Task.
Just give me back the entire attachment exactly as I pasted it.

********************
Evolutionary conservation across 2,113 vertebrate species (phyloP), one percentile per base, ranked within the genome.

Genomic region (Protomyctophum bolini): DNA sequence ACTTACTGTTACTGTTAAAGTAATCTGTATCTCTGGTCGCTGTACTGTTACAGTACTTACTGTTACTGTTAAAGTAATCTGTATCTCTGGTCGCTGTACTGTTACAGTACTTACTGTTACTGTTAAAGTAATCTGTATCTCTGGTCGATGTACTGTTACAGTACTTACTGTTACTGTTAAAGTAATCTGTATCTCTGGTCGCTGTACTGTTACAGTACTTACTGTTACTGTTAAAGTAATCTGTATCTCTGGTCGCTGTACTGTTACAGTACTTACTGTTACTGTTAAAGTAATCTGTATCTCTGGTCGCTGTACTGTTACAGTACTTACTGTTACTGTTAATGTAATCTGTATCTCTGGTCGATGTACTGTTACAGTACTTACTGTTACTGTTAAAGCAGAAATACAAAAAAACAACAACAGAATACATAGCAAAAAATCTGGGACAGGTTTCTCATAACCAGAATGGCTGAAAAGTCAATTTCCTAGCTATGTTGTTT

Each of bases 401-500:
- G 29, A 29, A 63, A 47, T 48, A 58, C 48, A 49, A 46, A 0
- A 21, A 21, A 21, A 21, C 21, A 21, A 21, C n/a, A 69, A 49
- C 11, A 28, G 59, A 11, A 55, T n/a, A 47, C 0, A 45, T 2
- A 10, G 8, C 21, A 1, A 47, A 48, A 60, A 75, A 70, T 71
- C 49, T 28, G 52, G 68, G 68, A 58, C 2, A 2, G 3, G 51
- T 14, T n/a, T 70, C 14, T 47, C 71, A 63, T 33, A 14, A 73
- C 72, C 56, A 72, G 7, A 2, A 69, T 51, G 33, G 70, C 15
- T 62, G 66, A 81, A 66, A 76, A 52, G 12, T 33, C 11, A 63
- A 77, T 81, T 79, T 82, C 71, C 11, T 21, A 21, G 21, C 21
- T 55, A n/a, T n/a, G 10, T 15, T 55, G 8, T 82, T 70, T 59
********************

Evolutionary conservation across 2,113 vertebrate species (phyloP), one percentile per base, ranked within the genome.

Genomic region (Protomyctophum bolini): DNA sequence ACTTACTGTTACTGTTAAAGTAATCTGTATCTCTGGTCGCTGTACTGTTACAGTACTTACTGTTACTGTTAAAGTAATCTGTATCTCTGGTCGCTGTACTGTTACAGTACTTACTGTTACTGTTAAAGTAATCTGTATCTCTGGTCGATGTACTGTTACAGTACTTACTGTTACTGTTAAAGTAATCTGTATCTCTGGTCGCTGTACTGTTACAGTACTTACTGTTACTGTTAAAGTAATCTGTATCTCTGGTCGCTGTACTGTTACAGTACTTACTGTTACTGTTAAAGTAATCTGTATCTCTGGTCGCTGTACTGTTACAGTACTTACTGTTACTGTTAATGTAATCTGTATCTCTGGTCGATGTACTGTTACAGTACTTACTGTTACTGTTAAAGCAGAAATACAAAAAAACAACAACAGAATACATAGCAAAAAATCTGGGACAGGTTTCTCATAACCAGAATGGCTGAAAAGTCAATTTCCTAGCTATGTTGTTT

Each of bases 401-500:
- G 29, A 29, A 63, A 47, T 48, A 58, C 48, A 49, A 46, A 0
- A 21, A 21, A 21, A 21, C 21, A 21, A 21, C n/a, A 69, A 49
- C 11, A 28, G 59, A 11, A 55, T n/a, A 47, C 0, A 45, T 2
- A 10, G 8, C 21, A 1, A 47, A 48, A 60, A 75, A 70, T 71
- C 49, T 28, G 52, G 68, G 68, A 58, C 2, A 2, G 3, G 51
- T 14, T n/a, T 70, C 14, T 47, C 71, A 63, T 33, A 14, A 73
- C 72, C 56, A 72, G 7, A 2, A 69, T 51, G 33, G 70, C 15
- T 62, G 66, A 81, A 66, A 76, A 52, G 12, T 33, C 11, A 63
- A 77, T 81, T 79, T 82, C 71, C 11, T 21, A 21, G 21, C 21
- T 55, A n/a, T n/a, G 10, T 15, T 55, G 8, T 82, T 70, T 59